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Separate preliminary data out of the United Kingdom has shown a “moderate” reduction in hospitalization risk from the Omicron variant in England relative to Delta infections, according to a report published by the Imperial College COVID-19 response team on Wednesday.
The study, based on data from all PCR-confirmed SARS-CoV-2 cases in England between December 1 and December 14, was conducted by the WHO Collaborating Centre for Infectious Disease Modelling, the MRC Centre for Global Infectious Disease Analysis, Jameel Institute, and Imperial College London. SARS-CoV-2 is the name of the coronavirus that causes Covid-19.
The study estimates the risk of being hospitalized for a day or longer due to the Omicron variant to be 40% to 45% lower than for the Delta variant.
“We find evidence of a reduction in the risk of hospitalization for Omicron relative to Delta infections, averaging over all cases in the study period,” the report states.
“These reductions must be balanced against the larger risk of infection with Omicron, due to the reduction in protection provided by both vaccination and natural infection,” the report cautions. “At a population level, large numbers of infections could still lead to large numbers of hospitalizations.”
The study notes that individuals infected with Omicron after a documented previous infection are 50% to 60% less likely to be hospitalized, compared with people with no previous documented infection.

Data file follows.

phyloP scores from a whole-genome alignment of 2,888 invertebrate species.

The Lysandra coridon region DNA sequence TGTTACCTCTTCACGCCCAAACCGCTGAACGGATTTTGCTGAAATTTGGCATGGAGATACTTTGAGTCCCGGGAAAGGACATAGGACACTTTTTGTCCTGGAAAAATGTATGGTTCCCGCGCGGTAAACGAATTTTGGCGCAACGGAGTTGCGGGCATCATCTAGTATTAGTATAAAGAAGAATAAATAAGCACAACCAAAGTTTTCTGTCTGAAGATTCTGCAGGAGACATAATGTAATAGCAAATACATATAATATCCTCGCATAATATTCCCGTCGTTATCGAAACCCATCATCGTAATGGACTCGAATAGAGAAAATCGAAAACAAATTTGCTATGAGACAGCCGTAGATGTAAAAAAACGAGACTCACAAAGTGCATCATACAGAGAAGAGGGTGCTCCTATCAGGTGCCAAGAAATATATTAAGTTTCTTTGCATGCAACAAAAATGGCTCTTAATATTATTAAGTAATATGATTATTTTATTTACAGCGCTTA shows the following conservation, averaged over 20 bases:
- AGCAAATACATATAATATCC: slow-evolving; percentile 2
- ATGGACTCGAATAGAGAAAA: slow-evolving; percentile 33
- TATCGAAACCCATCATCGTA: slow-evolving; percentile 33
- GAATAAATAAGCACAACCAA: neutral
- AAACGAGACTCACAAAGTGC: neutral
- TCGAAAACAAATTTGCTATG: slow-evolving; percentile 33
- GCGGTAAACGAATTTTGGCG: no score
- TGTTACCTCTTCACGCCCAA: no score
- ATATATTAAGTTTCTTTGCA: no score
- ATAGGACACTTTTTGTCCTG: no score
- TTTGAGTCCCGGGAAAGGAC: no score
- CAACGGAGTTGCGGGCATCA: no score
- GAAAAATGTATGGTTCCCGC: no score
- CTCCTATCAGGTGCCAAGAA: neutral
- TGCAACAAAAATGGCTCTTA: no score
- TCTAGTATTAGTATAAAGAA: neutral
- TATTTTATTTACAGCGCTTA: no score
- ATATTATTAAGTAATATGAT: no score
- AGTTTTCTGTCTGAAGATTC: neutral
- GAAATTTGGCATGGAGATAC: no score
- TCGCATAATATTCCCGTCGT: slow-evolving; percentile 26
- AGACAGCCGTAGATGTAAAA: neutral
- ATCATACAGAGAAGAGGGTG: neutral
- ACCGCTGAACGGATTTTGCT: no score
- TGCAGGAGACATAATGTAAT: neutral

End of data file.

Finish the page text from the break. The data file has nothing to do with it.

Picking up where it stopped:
The report also notes that the risk of hospitalization “is similar for Omicron and Delta for people who test positive for infection and who previously received at least two vaccine doses, reflecting reduced vaccine efficacy against Omicron compared with Delta.”
“However, the risk of hospitalization in vaccinated people remains significantly lower than for unvaccinated people,” adds the report, which has not yet been published in a peer-reviewed journal.
Overall, “this study finds that previous infection reduces the risk of hospitalization by around two thirds, indicating Omicron is milder if you have some immunity,” Naismith, who was not involved in the report, said in another statement distributed by the Science Media Centre on Wednesday.
“However, the study suggests there is no reduction in the severity of Omicron compared to Delta for the doubly vaccinated, indicating that it is not milder,” Naismith said. “This finding is surprising but is grounded in data. There is no report on the benefit of boosting.”
CNN’s Arnaud Siad and Angela Dewan contributed to this report.